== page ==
Repertoires: A Post-Kuhnian Perspective on Collaborative Research
Studies in History and Philosophy of Science Part A
We propose a framework to describe, analyze, and explain the conditions under which scientific communities organize themselves to do research, particularly within large-scale, multidisciplinary projects. The framework centers on the notion of a research repertoire, which encompasses well-aligned assemblages of the skills, behaviors, and material, social, and epistemic components that a group may use to practice certain kinds of science, and whose enactment affects the methods and results of research. This account provides an alternative to the idea of Kuhnian paradigms for understanding scientific change in the following ways: (1) it does not frame change as primarily generated and shaped by theoretical developments, but rather takes account of administrative, material, technological, and institutional innovations that contribute to change and explicitly questions whether and how such innovations accompany, underpin, and/or undercut theoretical shifts; (2) it thus allows for tracking of the organization, continuity, and coherence in research practices which Kuhn characterized as ‘normal science’ without relying on the occurrence of paradigmatic shifts and revolutions to be able to identify relevant components; and (3) it requires particular attention be paid to the performative aspects of science, whose study Kuhn pioneered but which he did not extensively conceptualize. We provide a detailed characterization of repertoires and discuss their relationship with communities, disciplines, and other forms of collaborative activities within science, building on an analysis of historical episodes and contemporary developments in the life sciences, as well as cases drawn from social and historical studies of physics, psychology, and medicine.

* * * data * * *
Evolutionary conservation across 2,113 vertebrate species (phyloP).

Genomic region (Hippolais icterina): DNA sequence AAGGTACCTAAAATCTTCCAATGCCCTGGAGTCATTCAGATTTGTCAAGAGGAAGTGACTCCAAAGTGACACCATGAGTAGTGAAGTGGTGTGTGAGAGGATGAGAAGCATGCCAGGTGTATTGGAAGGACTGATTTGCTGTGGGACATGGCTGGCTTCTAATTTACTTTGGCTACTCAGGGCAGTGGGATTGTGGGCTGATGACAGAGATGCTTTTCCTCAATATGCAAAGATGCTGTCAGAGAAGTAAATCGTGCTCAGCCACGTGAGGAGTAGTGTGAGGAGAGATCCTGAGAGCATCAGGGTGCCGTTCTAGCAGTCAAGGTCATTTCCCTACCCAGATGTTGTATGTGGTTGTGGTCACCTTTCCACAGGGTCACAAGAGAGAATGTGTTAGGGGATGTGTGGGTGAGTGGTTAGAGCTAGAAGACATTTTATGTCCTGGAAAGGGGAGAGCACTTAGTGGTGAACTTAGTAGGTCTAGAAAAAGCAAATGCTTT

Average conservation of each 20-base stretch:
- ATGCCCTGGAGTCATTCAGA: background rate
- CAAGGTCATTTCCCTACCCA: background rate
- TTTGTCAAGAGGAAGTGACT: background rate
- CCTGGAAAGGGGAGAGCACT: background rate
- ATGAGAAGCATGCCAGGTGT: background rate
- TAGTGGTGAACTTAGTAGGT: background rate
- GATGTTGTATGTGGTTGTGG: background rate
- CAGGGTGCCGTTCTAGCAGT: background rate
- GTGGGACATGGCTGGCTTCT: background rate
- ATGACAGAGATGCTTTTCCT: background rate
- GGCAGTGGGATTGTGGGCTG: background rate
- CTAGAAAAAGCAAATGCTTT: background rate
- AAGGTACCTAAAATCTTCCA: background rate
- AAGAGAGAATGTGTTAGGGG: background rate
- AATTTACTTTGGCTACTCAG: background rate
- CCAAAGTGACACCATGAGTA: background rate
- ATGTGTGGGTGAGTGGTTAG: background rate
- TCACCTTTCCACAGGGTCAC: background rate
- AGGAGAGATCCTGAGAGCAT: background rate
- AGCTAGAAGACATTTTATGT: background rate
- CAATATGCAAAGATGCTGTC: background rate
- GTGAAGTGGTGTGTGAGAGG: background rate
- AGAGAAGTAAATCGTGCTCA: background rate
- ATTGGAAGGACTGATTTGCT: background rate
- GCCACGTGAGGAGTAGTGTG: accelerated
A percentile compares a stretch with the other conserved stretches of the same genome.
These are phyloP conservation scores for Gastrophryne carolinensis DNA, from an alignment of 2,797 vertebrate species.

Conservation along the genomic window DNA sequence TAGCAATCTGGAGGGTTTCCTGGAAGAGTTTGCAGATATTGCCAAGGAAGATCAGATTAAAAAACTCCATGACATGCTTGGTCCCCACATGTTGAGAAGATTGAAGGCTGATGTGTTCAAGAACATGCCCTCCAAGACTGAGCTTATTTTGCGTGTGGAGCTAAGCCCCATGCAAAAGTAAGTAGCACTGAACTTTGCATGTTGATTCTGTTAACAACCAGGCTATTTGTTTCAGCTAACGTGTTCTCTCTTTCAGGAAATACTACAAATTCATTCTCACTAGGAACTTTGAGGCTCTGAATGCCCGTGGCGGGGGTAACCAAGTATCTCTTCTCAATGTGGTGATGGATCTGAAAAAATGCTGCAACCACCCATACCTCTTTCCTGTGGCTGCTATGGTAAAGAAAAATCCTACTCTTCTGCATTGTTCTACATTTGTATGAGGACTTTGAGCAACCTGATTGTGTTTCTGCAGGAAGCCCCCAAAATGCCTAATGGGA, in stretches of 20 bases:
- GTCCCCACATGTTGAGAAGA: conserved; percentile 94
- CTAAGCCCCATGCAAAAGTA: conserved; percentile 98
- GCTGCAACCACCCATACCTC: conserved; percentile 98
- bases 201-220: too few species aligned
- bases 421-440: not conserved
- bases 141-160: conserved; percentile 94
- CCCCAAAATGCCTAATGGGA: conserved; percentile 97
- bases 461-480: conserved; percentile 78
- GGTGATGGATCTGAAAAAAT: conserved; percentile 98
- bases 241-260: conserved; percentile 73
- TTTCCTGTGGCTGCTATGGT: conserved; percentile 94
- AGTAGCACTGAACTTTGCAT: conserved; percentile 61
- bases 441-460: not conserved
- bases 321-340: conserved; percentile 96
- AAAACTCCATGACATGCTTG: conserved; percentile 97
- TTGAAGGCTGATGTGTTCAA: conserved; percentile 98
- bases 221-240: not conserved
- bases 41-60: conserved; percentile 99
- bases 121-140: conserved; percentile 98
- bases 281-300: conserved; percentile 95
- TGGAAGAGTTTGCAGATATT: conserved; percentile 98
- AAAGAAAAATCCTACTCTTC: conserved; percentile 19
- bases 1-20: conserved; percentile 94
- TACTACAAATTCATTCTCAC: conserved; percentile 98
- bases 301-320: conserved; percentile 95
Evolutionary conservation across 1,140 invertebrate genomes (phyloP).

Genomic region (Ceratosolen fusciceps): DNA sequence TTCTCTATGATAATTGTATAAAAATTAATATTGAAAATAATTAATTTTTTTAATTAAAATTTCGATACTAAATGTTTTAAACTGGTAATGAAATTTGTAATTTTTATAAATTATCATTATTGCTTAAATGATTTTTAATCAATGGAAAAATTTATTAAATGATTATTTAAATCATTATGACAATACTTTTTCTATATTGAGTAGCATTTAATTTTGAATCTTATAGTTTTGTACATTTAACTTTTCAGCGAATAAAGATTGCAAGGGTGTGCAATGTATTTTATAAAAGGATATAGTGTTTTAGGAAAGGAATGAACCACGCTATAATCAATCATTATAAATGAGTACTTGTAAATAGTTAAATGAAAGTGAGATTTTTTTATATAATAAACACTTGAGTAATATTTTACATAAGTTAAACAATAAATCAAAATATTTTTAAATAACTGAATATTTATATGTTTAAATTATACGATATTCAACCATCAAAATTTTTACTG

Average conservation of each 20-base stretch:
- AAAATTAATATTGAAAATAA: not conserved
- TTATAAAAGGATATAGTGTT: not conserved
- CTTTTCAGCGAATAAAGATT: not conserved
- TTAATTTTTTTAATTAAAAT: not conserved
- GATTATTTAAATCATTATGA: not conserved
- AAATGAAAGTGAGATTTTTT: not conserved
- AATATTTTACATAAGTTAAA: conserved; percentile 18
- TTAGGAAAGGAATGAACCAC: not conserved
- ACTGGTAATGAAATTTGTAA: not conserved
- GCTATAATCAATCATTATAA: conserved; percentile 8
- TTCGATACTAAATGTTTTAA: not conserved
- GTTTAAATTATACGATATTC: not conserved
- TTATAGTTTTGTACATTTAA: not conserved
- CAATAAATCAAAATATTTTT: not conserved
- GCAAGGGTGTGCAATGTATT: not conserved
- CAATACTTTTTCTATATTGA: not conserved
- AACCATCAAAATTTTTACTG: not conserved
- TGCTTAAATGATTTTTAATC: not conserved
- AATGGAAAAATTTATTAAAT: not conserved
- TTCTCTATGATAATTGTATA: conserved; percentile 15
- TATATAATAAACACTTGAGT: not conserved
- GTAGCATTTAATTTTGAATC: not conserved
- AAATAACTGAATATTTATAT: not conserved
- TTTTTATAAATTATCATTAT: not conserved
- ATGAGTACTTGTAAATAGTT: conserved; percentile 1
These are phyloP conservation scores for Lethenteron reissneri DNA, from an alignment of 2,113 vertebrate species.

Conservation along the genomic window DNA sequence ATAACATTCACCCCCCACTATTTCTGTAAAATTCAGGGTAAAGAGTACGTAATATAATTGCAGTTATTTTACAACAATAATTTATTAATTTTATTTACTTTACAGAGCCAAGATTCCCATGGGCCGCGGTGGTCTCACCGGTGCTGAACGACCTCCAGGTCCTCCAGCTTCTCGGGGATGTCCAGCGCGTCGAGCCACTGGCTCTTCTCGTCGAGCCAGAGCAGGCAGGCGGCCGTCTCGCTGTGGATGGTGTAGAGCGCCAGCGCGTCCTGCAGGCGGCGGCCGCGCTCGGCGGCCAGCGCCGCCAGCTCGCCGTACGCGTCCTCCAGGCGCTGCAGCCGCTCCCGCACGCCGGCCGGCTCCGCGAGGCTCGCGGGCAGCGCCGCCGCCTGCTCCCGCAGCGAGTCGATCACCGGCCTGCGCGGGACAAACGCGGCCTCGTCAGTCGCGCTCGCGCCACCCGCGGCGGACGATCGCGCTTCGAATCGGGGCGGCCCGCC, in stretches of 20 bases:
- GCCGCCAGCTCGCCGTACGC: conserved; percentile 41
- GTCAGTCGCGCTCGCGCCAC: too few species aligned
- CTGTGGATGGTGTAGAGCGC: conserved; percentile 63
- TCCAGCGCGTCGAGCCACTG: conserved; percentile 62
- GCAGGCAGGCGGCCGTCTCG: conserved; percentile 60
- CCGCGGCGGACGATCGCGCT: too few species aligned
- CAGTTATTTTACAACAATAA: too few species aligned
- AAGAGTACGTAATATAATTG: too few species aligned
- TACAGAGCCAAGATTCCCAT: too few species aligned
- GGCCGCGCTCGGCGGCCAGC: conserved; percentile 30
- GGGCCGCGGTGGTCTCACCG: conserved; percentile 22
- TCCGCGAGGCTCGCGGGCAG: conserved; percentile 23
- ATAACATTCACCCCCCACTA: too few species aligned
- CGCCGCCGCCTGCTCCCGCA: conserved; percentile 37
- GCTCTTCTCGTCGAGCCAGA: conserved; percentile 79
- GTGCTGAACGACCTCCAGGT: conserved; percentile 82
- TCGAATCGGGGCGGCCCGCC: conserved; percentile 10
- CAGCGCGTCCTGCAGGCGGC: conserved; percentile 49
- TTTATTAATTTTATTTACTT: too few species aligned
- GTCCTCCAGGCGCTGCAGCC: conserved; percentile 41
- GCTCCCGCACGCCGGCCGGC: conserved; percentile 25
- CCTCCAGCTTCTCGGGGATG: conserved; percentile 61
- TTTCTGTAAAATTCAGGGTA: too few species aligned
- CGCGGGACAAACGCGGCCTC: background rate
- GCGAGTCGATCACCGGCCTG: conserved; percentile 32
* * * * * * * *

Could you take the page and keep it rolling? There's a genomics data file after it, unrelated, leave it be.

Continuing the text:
SL is funded by the European Research Council under the European Union's 7th Framework Programme (FP7/2007-2013) / ERC grant agreement n°335925. RAA is funded by the Australian Research Council, Discovery Project DP160102989.
This is the author accepted manuscript. The final version is available from Elsevier via the DOI in this record.
Vol. 60, December 2016, pp. 18–28